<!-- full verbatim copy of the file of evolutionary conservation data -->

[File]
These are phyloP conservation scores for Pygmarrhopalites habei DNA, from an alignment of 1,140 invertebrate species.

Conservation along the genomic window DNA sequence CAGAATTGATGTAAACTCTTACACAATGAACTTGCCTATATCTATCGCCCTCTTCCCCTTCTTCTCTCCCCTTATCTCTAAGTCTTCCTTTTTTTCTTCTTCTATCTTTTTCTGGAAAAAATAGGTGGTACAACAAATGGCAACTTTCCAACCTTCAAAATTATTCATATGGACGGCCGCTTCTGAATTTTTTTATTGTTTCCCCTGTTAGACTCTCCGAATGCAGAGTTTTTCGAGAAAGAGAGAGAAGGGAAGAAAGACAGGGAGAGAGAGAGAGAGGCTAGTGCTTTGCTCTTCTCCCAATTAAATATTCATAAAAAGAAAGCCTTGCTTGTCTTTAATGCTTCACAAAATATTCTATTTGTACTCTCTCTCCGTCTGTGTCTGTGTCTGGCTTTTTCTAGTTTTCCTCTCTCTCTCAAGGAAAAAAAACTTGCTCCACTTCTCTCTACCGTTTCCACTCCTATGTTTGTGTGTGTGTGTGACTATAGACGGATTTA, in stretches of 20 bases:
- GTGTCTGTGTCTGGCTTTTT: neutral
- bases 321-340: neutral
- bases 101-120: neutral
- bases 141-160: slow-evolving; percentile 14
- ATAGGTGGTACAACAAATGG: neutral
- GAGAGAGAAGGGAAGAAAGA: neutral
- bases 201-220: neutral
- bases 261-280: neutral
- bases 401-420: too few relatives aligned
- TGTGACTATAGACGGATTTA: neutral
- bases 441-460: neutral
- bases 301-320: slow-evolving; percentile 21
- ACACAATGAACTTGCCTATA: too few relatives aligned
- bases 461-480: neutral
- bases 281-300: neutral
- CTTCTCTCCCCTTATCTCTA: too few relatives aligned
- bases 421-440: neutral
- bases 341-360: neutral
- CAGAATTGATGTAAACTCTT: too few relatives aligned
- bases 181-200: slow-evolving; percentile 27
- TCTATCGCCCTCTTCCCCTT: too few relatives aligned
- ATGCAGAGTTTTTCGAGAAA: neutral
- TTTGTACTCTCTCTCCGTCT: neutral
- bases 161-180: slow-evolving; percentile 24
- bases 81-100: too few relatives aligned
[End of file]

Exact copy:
These are phyloP conservation scores for Pygmarrhopalites habei DNA, from an alignment of 1,140 invertebrate species.

Conservation along the genomic window DNA sequence CAGAATTGATGTAAACTCTTACACAATGAACTTGCCTATATCTATCGCCCTCTTCCCCTTCTTCTCTCCCCTTATCTCTAAGTCTTCCTTTTTTTCTTCTTCTATCTTTTTCTGGAAAAAATAGGTGGTACAACAAATGGCAACTTTCCAACCTTCAAAATTATTCATATGGACGGCCGCTTCTGAATTTTTTTATTGTTTCCCCTGTTAGACTCTCCGAATGCAGAGTTTTTCGAGAAAGAGAGAGAAGGGAAGAAAGACAGGGAGAGAGAGAGAGAGGCTAGTGCTTTGCTCTTCTCCCAATTAAATATTCATAAAAAGAAAGCCTTGCTTGTCTTTAATGCTTCACAAAATATTCTATTTGTACTCTCTCTCCGTCTGTGTCTGTGTCTGGCTTTTTCTAGTTTTCCTCTCTCTCTCAAGGAAAAAAAACTTGCTCCACTTCTCTCTACCGTTTCCACTCCTATGTTTGTGTGTGTGTGTGACTATAGACGGATTTA, in stretches of 20 bases:
- GTGTCTGTGTCTGGCTTTTT: neutral
- bases 321-340: neutral
- bases 101-120: neutral
- bases 141-160: slow-evolving; percentile 14
- ATAGGTGGTACAACAAATGG: neutral
- GAGAGAGAAGGGAAGAAAGA: neutral
- bases 201-220: neutral
- bases 261-280: neutral
- bases 401-420: too few relatives aligned
- TGTGACTATAGACGGATTTA: neutral
- bases 441-460: neutral
- bases 301-320: slow-evolving; percentile 21
- ACACAATGAACTTGCCTATA: too few relatives aligned
- bases 461-480: neutral
- bases 281-300: neutral
- CTTCTCTCCCCTTATCTCTA: too few relatives aligned
- bases 421-440: neutral
- bases 341-360: neutral
- CAGAATTGATGTAAACTCTT: too few relatives aligned
- bases 181-200: slow-evolving; percentile 27
- TCTATCGCCCTCTTCCCCTT: too few relatives aligned
- ATGCAGAGTTTTTCGAGAAA: neutral
- TTTGTACTCTCTCTCCGTCT: neutral
- bases 161-180: slow-evolving; percentile 24
- bases 81-100: too few relatives aligned